Posts Tagged ‘media


Guest Post: Taking Stories Back

Last week at the Portland Zine Symposium, my friend Mike Sugarbaker showed up at my table with a tiny pamphlet he’d just made, called “Taking Stories Back: A Mini-Festo.” He put them out on the table as a freebie, and folks grabbed them up as fast as he could staple them! It was incredibly inspiring, and I knew we had something special on our hands. So I asked Mike to do a guest post on the blog based on the original pamphlet. Here it is, adapted and condensed down to the essentials:

Serial fiction is important. Characters are important, and other worlds are important. There’s something magical about visiting another place, a place that might or might not even be possible, time and time again, and seeing how the people who live there are doing.

We knew this generations ago, when we gathered around fires to listen to the storyteller. Now, the fact that there even was a storyteller suggests that different people do get different amounts of skill at telling stories. But that’s not the only reason we gave up responsibility for telling stories to somebody else. We like to be surprised by our stories; we like to feel like they come from someplace else; we like to get them passively instead of working hard at them; and we like to have our senses dazzled. All that is understandable.

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Just a Girl Robot: Adventures in Fatherhood and Feminism

My daughter Niamh is 2 1/2 years old. Her life, I admit with some embarrassment and resignation, is inundated with mass-marketed media: Disney movies, children’s TV shows, picture books, and so on—to say nothing of the books, comics, movies and TV that Mom and Dad read and watch. From the very first my mind has been pondering and anticipating all the wealth of beloved stories I’ll be able to share with her as she grows up. Some I’m waiting until she’s older and can appreciate them better, and some I’ve started already: The Iron Giant. The Hobbit. The Muppets. Star Wars. Winnie-the-Pooh. Whatever she seems ready for, whatever she responds to, and whatever I watch for my own enjoyment that she just happens to be around for.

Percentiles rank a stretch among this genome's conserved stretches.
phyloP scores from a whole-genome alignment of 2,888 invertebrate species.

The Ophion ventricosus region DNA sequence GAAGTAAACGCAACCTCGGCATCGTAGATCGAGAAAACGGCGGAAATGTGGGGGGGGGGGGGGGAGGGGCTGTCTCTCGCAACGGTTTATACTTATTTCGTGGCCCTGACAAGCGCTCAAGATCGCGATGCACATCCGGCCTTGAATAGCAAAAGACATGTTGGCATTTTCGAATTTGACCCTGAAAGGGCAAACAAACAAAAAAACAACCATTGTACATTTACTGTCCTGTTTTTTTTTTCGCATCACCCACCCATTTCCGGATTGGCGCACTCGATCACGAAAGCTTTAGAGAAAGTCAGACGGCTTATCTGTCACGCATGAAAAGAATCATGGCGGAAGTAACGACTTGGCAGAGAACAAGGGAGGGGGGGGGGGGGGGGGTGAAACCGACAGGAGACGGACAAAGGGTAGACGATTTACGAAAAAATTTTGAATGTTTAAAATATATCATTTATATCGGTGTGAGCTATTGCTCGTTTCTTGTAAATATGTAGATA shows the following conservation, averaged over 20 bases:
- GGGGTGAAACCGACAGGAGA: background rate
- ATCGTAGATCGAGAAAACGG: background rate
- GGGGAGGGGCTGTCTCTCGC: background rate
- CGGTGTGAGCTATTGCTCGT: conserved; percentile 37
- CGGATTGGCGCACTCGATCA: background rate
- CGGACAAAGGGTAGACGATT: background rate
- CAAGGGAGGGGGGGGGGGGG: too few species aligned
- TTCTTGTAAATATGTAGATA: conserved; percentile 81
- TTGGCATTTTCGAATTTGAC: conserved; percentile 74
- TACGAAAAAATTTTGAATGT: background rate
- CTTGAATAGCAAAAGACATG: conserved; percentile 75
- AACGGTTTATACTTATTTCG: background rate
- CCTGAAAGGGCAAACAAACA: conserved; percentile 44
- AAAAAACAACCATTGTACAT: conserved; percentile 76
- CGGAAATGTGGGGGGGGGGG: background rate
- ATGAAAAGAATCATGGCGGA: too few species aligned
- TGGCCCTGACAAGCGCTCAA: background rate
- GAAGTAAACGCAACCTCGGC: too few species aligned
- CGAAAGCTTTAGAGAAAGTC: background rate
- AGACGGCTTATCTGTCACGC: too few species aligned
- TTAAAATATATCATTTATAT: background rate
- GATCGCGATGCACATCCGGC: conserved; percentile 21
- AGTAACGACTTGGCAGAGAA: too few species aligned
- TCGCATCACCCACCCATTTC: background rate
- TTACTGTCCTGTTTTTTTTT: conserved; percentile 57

It was the latter case when Niamh became obsessed with Mega Man. I have a passing fondness for the old video game series, and stumbled on the 1995 cartoon adaption while poking around Youtube. Niamh, playing on the floor at my feet, perked up and said “wanna watch!” So I plopped her on my lap and we watched the episode together.

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Free, Affirmed, Expressive, Consequential

Awhile back “Doctor Professor” of the blog Pixel Poppers wrote some interesting stuff about interactive storytelling in video games. In the first half, he discusses how video games have failed at storytelling, by imitating other media (film, mostly) instead of playing to their own medium’s strengths: interactivity and dynamism. In the second half, he takes a look at what successful and innovative videogame storytelling might look like.

Doctor Professor’s points resonate with me. I’ve come to love the newest generations of VG technology (Playstation-onwards) for their ability to convey a story through cinematic presentation, and I’ve favored the kinds of games that present fully-realized characters with emotions and personalities (Metal Gear Solid, Final Fantasy) over games that provide blank protagonists to imprint your own emotions and thoughts onto (Deus Ex, Elder Scrolls). I’ve found that the latter tend to fall short of actually feeling like a story, while the former at least provide story in a meaningful way, even if it’s spoon-fed to you and beyond your ability to impact.